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Sometimes you take an image that you instantly know is going in the portfolio. Other times you know the scene is worthy and you just hope you did it justice. More often than I care to admit, you take a bunch of photographs and pray. You just hope that when you open them on the computer at least one works out. This image was just one of those lucky instances. 


On the third and final full day spent high in the heart of the dolomites, my travel buddy Ben and I stepped out into the harsh sunlight and picked a direction to walk. We had already completed the most famous hikes in our immediate area and I’d checked off my main photography locations. Today was a wildcard. 


As we explored we happened upon a trail that led up a small peak we had been eying from a distance our entire stay at the rifugio. And here’s the funny thing about estimating distances and elevation. Most of us are really bad at it. Half a day later, and we reached the top. The vistas were sweeping. The wind was sharp. The sun hot. The mosquitos maddening. The mid-day light was unforgiving and while the adventure was engaging, I left that mountaintop unenthused by my photographic possibilities. We spent a couple hours on that mountaintop, and I spent half of it napping.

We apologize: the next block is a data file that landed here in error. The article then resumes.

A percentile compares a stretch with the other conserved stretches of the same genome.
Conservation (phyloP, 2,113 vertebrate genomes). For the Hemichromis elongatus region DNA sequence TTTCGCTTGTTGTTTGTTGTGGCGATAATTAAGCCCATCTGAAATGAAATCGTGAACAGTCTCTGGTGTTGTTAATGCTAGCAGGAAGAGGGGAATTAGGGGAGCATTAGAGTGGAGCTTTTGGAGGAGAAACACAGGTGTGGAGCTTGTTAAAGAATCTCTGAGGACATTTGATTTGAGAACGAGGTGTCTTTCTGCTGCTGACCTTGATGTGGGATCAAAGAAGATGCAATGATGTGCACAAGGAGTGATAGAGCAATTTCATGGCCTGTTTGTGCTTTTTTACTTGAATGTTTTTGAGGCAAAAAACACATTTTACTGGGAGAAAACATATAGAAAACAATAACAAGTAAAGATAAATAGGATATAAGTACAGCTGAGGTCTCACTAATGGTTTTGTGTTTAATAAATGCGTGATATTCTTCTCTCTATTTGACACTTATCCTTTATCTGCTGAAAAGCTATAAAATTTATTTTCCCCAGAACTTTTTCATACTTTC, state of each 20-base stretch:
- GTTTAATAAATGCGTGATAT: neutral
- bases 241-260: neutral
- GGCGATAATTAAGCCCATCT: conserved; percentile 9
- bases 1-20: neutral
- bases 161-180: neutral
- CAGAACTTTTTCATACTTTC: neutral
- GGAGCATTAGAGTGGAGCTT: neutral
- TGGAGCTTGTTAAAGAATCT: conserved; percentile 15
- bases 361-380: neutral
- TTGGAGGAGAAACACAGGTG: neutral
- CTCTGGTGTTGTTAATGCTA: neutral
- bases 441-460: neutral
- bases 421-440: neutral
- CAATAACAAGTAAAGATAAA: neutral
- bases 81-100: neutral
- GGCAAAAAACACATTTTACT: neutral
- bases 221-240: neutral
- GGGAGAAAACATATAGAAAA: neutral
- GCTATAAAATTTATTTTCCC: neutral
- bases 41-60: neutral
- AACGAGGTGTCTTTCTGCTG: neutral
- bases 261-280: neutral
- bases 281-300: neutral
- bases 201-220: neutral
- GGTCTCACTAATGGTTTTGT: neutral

But as soon as I saw this one on the screen weeks later, I was struck by its sense of immensity. I don’t always know what makes a photograph great, but I think the best ones make you feel something. This one fills me with equal parts dread and awe. I’ve had a morbid fascination with huge waves and tsunamis most of my life. The way the mountains seem to crest over the black treeline is reminiscent of a massive tidal wave.  


Like I said, sometimes, you get lucky. 


An abandoned structure and ominous door we encountered on this hike

It's not a mountain road trip without
Lord of the Rings


Some scattered images from the area that
didn't make the final cut...

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